George “H.W.” Bush — the upper-crust war hero-turned-oilman and diplomat who steered America through the end of the Cold War as president and led a political dynasty that saw his son win the White House — died yesterday. He was 94.
George W. Bush called his father a “man of the highest character and the best dad a son or daughter could ask for,” in a statement announcing his death.
A decorated Navy pilot who was shot down in the Pacific in 1944, he was the last of the World War II generation to occupy the Oval Office.
US President Donald Trump praised his lifetime of service to the nation and “unflappable leadership” during the waning days of the Cold War.
“Melania and I join with a grieving nation to mourn the loss of former President George H.W. Bush,” Trump said in a statement from Buenos Aires where he was attending the G-20 Summit.
“Through his essential authenticity, disarming wit, and unwavering commitment to faith, family, and country, President Bush inspired generations of his fellow Americans to public service,” he added.
“He stood for freedom and his words about the subject ring a bell until this day when he said, ‘The anchor in our world today is freedom, holding us steady in times of change, a symbol of hope to all the world,’” presidential spokesman Salvador Panelo said.
“On behalf of the Filipino nation and people, we wish to convey our condolences and prayers to the family and friends of Mr. Bush, as well as to the government and the people of the United States of America,” he added.
“I felt humanity’s loss through an unaccountable shudder in my heart. God, at least I knew in a small way a truly good man and a truly great leader,” he said.
Locsin added he was possibly the best man to be US president, as a person, as a decent human being and as one of the smartest in its history.
“You’ll all see that in time. He was the last of the great Americans, the absolute last,” he added.
“The entire Bush family is deeply grateful for 41’s life and love, for the compassion of those who have cared and prayed for Dad and for the condolences of our friends and fellow citizens,” the younger Bush said.
Bush’s passing came just months after the death in April of his wife and revered First Lady Barbara Bush – his “most beloved woman in the world” – to whom he was married for 73 years.
The 41st American president was a foreign policy realist who navigated the turbulent but largely peaceful fall of the Soviet Union in 1989 and assembled an unprecedented coalition to defeat Iraqi strongman Saddam Hussein two years later.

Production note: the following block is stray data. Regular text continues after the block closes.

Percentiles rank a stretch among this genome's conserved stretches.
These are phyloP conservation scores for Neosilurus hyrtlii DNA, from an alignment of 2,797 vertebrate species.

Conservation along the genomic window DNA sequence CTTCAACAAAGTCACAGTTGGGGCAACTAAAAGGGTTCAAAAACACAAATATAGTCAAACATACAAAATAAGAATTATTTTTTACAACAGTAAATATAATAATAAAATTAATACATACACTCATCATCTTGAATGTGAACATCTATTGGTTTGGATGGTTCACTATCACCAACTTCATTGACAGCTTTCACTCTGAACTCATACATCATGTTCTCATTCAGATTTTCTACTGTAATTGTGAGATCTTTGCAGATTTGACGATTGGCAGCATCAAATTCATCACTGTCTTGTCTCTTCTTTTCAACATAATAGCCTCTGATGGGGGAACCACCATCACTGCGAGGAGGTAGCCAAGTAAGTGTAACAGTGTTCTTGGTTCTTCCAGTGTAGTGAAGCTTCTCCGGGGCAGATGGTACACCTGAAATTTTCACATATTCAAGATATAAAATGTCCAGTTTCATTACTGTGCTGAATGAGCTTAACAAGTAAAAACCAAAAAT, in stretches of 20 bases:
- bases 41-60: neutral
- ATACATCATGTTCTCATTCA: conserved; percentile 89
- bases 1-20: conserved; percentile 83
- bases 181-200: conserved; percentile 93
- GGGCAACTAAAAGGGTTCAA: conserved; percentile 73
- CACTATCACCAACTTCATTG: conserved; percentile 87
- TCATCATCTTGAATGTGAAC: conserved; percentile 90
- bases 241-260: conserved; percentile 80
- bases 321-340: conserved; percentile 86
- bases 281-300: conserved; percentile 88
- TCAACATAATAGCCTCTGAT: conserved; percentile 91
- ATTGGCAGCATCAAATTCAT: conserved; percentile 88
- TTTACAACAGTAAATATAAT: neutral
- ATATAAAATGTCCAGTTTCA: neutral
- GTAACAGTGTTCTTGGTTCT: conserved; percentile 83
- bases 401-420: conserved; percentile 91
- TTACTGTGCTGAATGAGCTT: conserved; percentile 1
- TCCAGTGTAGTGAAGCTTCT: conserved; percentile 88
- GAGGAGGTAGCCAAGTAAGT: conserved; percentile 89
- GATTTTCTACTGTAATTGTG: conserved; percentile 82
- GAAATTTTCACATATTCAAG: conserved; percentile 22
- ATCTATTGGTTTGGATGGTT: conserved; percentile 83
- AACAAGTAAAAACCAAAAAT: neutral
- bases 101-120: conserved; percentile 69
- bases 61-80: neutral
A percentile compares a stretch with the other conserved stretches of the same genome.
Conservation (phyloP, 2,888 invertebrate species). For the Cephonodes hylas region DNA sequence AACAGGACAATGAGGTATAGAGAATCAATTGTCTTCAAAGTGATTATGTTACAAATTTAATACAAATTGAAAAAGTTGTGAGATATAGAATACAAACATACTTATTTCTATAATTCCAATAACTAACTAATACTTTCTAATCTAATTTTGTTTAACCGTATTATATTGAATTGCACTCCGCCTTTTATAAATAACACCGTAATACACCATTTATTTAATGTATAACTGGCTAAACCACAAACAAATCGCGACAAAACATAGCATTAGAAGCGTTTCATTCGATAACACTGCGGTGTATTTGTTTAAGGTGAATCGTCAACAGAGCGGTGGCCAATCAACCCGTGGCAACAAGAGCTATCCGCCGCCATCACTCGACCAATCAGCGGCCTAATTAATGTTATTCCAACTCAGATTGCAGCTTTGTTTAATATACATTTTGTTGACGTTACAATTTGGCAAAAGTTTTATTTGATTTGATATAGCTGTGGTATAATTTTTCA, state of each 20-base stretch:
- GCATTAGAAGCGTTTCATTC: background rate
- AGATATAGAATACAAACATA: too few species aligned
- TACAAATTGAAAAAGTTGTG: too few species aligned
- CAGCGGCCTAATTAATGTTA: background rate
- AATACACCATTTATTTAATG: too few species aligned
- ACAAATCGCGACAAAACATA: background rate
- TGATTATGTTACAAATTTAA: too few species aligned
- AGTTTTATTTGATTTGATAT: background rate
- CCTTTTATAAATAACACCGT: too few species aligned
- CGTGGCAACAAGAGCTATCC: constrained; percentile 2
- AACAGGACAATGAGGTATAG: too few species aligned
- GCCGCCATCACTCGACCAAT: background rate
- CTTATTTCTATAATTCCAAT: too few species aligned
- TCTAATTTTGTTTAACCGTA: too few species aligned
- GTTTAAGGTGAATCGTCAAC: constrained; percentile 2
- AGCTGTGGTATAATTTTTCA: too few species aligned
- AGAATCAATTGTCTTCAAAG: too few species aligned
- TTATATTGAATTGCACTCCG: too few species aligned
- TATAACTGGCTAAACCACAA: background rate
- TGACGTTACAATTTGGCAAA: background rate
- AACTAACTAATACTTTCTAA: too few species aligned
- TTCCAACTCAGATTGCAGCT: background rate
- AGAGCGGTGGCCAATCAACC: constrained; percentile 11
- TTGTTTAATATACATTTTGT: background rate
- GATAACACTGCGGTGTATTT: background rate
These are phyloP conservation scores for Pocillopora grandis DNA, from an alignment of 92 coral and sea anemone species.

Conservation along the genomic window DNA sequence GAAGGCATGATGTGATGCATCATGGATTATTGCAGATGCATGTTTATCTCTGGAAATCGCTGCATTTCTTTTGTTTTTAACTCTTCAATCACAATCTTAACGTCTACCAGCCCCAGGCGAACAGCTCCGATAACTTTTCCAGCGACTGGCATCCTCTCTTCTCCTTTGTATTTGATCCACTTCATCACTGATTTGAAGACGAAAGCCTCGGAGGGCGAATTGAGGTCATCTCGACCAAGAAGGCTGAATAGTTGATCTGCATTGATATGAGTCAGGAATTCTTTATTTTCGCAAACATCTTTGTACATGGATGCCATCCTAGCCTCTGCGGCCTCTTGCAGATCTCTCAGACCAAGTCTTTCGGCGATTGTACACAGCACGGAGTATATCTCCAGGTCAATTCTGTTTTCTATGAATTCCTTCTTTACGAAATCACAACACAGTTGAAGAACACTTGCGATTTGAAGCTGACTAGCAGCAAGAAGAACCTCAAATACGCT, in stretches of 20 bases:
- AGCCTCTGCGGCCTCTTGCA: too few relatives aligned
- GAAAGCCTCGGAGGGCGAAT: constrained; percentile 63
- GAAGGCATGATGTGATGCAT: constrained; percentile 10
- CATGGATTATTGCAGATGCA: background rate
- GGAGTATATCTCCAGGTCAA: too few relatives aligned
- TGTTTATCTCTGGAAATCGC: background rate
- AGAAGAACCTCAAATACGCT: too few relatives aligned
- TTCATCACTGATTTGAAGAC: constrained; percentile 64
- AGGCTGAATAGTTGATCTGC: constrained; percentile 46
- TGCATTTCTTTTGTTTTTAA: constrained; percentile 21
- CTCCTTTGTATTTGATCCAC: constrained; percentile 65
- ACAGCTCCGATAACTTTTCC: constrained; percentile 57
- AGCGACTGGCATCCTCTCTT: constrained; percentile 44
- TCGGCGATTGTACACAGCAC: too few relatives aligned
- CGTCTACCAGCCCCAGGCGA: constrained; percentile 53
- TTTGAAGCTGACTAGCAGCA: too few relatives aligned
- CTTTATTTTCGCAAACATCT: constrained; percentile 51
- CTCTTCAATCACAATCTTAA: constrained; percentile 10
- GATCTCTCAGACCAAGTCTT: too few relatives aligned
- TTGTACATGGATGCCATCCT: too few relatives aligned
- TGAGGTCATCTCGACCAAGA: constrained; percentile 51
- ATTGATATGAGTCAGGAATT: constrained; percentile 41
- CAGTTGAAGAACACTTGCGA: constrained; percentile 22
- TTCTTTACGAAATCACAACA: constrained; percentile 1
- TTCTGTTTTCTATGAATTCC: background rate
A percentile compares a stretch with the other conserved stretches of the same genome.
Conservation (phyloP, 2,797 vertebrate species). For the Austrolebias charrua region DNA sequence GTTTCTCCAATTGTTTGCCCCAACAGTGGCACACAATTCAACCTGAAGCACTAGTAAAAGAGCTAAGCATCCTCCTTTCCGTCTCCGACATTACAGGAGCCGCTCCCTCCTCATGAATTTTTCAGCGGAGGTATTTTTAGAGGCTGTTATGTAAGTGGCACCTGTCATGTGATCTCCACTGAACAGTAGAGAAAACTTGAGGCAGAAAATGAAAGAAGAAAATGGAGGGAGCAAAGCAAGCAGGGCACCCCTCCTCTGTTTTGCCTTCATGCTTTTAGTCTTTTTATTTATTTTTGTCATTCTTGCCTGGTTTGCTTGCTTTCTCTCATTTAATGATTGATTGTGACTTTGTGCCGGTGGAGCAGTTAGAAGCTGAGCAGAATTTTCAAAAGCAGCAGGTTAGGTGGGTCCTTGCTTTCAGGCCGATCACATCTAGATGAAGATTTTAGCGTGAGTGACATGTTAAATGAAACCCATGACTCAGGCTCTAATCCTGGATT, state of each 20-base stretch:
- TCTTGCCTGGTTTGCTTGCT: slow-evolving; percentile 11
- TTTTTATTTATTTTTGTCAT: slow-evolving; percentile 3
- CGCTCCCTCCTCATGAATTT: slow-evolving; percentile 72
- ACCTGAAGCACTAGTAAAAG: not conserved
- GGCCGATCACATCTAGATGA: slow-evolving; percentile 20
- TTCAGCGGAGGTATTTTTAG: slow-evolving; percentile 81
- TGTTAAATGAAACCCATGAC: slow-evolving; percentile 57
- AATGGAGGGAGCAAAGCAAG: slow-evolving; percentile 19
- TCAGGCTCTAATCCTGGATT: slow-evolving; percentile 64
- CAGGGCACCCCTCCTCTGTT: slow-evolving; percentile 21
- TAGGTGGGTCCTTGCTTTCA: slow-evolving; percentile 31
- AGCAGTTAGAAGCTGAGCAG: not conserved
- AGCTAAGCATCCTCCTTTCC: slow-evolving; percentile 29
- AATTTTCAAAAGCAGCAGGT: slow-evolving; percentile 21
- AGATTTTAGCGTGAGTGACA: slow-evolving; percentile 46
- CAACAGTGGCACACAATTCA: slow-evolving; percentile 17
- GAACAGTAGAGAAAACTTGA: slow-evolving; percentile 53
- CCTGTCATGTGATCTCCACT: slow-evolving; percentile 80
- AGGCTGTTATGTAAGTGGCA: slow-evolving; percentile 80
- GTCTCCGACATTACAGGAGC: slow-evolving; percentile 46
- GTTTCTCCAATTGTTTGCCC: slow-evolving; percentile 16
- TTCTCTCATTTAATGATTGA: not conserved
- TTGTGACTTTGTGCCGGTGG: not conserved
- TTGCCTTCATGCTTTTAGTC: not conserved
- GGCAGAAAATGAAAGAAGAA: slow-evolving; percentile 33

But the decorated war pilot and former CIA chief suffered the ignominy of being a one-term president, denied a second term over a weak economy when he lost the 1992 election to upstart Democrat Bill Clinton.
His favoring of stability and international consensus stands in sharp contrast to the provocative bluster of fellow Republican and current White House occupant Donald Trump, a man whom Bush did not vote for in 2016.
Bush presided over economic malaise at home and infuriated his fellow Republicans during a budget battle with rival Democrats by famously breaking his vow: “Read my lips: No new taxes.”
But he was the respected patriarch of a blue-blood political dynasty – son George spent eight years in the White House and son Jeb served as governor of Florida.
At the time of his death, Bush was the American president to have lived the longest.
Jimmy Carter was born a few months later, so he could quickly reset the record.
“America has lost a patriot and humble servant in George Herbert Walker Bush. While our hearts are heavy today, they are also filled with gratitude,” former president Barack Obama said in a statement.
War, oil, politics
George Herbert Walker Bush was born on 12 June 1924 in Milton, Massachusetts to a wealthy New England political dynasty – the son of Prescott Bush, a successful banker and US senator for Connecticut.
Bush had a pampered upbringing and attended the prestigious Phillips Academy in Andover but delayed his acceptance to Yale in order to enlist in the US Navy on his 18th birthday and head off to war.
He flew 58 combat missions during World War II. Shot down over the Pacific by Japanese anti-aircraft fire, he parachuted out and was rescued by a submarine after huddling in a life raft for four hours while enemy forces circled.
Bush married Barbara Pierce in January 1945, shortly before the war ended, and the couple went on to have six children, including one, Robin, who died as a child.
Instead of joining his father in banking upon graduation from Yale University, Bush headed to bleak west Texas to break into the rough-and-tumble oil business.
He surprised many with his success, and by 1958 had settled in Houston as president of an offshore drilling company.